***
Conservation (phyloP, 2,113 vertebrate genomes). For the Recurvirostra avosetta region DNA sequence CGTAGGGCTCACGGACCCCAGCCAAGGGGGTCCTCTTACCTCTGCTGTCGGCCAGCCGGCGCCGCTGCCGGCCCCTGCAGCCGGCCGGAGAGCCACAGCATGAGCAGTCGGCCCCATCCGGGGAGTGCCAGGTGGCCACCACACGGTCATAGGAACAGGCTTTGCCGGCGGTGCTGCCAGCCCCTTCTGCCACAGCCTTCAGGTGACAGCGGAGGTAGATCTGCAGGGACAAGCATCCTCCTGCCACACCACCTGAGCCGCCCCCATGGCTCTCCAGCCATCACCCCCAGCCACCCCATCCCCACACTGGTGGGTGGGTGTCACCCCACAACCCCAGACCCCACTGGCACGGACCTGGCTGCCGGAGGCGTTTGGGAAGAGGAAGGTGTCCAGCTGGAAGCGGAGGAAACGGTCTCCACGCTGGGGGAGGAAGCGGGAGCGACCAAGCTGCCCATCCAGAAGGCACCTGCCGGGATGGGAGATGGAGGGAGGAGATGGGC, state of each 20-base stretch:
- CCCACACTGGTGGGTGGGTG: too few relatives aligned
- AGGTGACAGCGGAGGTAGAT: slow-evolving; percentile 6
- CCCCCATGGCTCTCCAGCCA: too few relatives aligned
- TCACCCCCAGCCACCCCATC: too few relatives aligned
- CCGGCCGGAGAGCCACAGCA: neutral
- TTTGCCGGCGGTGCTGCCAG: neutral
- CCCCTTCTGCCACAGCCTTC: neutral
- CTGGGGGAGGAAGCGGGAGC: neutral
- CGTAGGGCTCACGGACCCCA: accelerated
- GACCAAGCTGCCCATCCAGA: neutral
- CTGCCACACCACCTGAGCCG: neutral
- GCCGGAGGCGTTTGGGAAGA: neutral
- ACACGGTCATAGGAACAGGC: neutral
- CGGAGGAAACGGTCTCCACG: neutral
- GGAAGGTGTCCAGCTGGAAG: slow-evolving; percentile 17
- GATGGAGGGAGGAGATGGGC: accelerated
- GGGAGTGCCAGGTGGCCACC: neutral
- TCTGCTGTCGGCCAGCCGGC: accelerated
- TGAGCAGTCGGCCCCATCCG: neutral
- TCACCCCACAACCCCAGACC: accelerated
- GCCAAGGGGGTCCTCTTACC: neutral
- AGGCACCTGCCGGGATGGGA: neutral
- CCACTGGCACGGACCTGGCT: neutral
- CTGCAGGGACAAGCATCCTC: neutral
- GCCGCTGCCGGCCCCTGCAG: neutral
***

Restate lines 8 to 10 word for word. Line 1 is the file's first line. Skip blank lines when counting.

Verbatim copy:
- CCCCTTCTGCCACAGCCTTC: neutral
- CTGGGGGAGGAAGCGGGAGC: neutral
- CGTAGGGCTCACGGACCCCA: accelerated